Thursday, 26 August 2010

Full Of Hot Air! Testing balloon fabric to ensure a safe flight

It was a lovely midsummer’s evening when I decided to brave it and take a ride in a hot air balloon. It was a challenge I had set myself to see how well I would cope, given my fear of heights, plus it offered the added benefit of gaining a bird’s eye view of the South Downs National Park.


Seeing the balloon laid out in a park near the coastal city of Brighton, several minutes passed before enough hot air had been pumped into the ‘envelope’ to move the basket into an upright position. This enabled myself and the other passengers to negotiate the small slots on the side and eventually clamber into one of four spaces located around the central compartment, from where our pilot would control the flight!


With the basket fully loaded, we took off and before you knew it everything from people to vehicles seemed like tiny specks on the landscape. Initially weary of looking straight down, I decided to get to know the other travellers. The cosiness of each compartment certainly called for being on first name terms with my fellow ‘high fliers’.



Between the blasts of hot air from the burner, there was a real sense of tranquillity as we passed over fields, vineyards and a few very nice houses with swimming pools! We crossed close to a golfing green. Though it was tempting to shout ‘fore’ to see the reaction, I thought better of it when I considered we were within striking distance of a well placed shot!

Then, I thought about the balloon manufacturer, Ultramagic, who, without the additional antics of passengers, must ensure the hot air balloon is up to the task of launching people to the skies and keeping them there safely. Ultramagic, are the second largest hot air balloon manufacturer in the world. To guarantee the quality of their balloon cloth material, it must undergo stringent tensile and tear tests to quantify its strength and life expectancy. Fixtures are also subjected to quality checks to ensure they are able to withstand the forces placed upon them.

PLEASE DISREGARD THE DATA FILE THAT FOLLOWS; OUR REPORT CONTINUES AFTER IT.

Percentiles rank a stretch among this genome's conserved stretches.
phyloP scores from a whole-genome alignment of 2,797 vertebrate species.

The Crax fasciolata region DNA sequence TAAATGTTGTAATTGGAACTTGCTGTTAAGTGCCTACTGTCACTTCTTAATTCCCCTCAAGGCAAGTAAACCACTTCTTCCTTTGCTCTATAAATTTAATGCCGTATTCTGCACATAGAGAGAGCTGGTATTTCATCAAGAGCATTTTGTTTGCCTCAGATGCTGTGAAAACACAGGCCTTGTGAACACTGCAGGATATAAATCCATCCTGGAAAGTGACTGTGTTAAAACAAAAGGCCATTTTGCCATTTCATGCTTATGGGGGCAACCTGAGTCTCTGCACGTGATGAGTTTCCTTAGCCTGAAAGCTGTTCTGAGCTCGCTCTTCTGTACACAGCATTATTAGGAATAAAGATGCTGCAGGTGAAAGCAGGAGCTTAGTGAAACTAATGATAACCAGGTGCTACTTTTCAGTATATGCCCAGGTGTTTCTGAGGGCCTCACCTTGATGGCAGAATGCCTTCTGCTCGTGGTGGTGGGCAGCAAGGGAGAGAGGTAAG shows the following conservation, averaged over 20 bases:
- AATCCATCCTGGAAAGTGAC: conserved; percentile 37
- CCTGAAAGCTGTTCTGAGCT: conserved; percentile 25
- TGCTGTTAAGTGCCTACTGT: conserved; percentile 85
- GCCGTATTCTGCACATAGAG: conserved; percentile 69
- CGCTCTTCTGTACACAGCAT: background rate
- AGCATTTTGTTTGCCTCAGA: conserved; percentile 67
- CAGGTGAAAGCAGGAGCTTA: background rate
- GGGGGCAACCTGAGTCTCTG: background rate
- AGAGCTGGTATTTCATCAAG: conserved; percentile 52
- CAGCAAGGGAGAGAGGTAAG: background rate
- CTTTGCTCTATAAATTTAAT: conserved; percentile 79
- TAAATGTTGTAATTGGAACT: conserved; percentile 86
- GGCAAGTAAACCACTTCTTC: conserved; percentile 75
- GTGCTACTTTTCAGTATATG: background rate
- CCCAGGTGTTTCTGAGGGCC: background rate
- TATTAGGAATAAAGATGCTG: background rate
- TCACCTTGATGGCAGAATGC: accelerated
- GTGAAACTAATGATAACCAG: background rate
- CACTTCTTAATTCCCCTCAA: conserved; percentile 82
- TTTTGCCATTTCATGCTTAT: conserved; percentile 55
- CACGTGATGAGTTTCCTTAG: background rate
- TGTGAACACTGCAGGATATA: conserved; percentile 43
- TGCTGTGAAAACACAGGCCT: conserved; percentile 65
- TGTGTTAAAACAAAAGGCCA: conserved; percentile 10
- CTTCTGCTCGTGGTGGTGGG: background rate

Thankfully, the only safety hazard we encountered was clipping some trees as we made our descent, and landing with a positive, if somewhat abrupt, thump, ensuring we were still wide awake!



Similar test principles hold true for parachutes. If you can imagine a skydiver in freefall, plunging to the earth at a frightening velocity, the importance of the parachute opening and smoothly gliding the skydiver back to earth safely is critical. The same tests, described above, can be applied here too, enabling the manufacturer to determine the material’s strength tolerance.


Needless to say I am not ready to test that one out in the field just yet, but pleased with my last achievement, it may end up on the list!




If you have any comments or questions about textile testing, please use the comments area shown. We look forward to hearing from you.

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